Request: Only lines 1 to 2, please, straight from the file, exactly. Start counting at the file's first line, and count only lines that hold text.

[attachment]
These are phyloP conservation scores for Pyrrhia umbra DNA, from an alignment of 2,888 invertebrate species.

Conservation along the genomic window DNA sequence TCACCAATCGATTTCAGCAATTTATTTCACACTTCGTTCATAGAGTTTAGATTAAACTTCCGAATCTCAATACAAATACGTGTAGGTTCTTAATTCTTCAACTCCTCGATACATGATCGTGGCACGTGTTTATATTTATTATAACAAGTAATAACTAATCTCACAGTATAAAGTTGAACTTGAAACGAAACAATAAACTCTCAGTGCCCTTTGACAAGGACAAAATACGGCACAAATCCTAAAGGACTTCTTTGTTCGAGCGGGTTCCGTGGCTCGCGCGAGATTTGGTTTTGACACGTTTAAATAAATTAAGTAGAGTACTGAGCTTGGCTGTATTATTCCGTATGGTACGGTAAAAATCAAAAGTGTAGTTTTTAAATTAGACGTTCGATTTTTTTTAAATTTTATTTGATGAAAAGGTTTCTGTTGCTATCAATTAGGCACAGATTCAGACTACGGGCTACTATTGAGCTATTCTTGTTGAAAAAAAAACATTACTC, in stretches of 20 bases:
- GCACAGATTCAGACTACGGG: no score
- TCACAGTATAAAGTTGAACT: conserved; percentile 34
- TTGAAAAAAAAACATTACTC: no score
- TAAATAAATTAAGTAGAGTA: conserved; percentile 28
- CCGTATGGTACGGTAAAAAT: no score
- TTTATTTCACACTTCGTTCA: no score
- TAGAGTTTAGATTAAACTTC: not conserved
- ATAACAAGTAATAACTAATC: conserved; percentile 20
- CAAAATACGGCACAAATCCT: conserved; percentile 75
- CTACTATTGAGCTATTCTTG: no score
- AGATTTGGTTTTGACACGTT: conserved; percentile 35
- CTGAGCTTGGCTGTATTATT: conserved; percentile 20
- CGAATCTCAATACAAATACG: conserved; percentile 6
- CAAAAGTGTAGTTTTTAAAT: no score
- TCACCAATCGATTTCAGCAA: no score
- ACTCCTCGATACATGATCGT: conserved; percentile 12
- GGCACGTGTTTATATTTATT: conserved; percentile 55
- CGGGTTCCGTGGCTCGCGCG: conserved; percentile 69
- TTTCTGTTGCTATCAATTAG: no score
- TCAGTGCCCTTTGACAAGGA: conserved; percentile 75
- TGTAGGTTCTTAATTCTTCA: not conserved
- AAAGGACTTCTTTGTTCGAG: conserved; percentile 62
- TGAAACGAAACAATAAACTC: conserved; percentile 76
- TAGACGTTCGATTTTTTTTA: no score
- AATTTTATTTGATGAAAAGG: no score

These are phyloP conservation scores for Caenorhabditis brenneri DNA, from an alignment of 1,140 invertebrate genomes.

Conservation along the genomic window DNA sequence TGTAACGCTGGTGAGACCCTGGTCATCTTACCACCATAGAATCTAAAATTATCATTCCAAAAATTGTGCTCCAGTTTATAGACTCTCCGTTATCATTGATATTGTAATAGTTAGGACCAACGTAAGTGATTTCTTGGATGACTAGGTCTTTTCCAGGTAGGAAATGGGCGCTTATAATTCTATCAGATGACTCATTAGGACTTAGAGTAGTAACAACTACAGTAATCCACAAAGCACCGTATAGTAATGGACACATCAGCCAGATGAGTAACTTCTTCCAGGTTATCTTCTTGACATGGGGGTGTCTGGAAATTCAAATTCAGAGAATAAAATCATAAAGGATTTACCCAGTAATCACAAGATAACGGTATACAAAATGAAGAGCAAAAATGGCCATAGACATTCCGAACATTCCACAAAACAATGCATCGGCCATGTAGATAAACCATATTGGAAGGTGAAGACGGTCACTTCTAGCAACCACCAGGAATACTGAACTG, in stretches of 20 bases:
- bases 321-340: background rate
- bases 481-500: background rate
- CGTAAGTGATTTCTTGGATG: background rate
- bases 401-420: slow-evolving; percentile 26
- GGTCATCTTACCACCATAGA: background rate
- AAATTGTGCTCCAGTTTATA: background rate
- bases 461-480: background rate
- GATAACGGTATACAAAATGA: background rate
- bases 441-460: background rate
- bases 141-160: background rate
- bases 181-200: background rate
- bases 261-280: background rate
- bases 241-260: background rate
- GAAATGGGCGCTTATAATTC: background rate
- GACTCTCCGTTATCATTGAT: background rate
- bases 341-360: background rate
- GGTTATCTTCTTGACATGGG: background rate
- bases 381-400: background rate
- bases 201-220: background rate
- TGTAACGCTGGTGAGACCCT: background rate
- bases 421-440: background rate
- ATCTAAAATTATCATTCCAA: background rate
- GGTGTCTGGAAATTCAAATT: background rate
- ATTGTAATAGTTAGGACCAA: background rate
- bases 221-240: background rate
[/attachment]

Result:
These are phyloP conservation scores for Pyrrhia umbra DNA, from an alignment of 2,888 invertebrate species.

Conservation along the genomic window DNA sequence TCACCAATCGATTTCAGCAATTTATTTCACACTTCGTTCATAGAGTTTAGATTAAACTTCCGAATCTCAATACAAATACGTGTAGGTTCTTAATTCTTCAACTCCTCGATACATGATCGTGGCACGTGTTTATATTTATTATAACAAGTAATAACTAATCTCACAGTATAAAGTTGAACTTGAAACGAAACAATAAACTCTCAGTGCCCTTTGACAAGGACAAAATACGGCACAAATCCTAAAGGACTTCTTTGTTCGAGCGGGTTCCGTGGCTCGCGCGAGATTTGGTTTTGACACGTTTAAATAAATTAAGTAGAGTACTGAGCTTGGCTGTATTATTCCGTATGGTACGGTAAAAATCAAAAGTGTAGTTTTTAAATTAGACGTTCGATTTTTTTTAAATTTTATTTGATGAAAAGGTTTCTGTTGCTATCAATTAGGCACAGATTCAGACTACGGGCTACTATTGAGCTATTCTTGTTGAAAAAAAAACATTACTC, in stretches of 20 bases: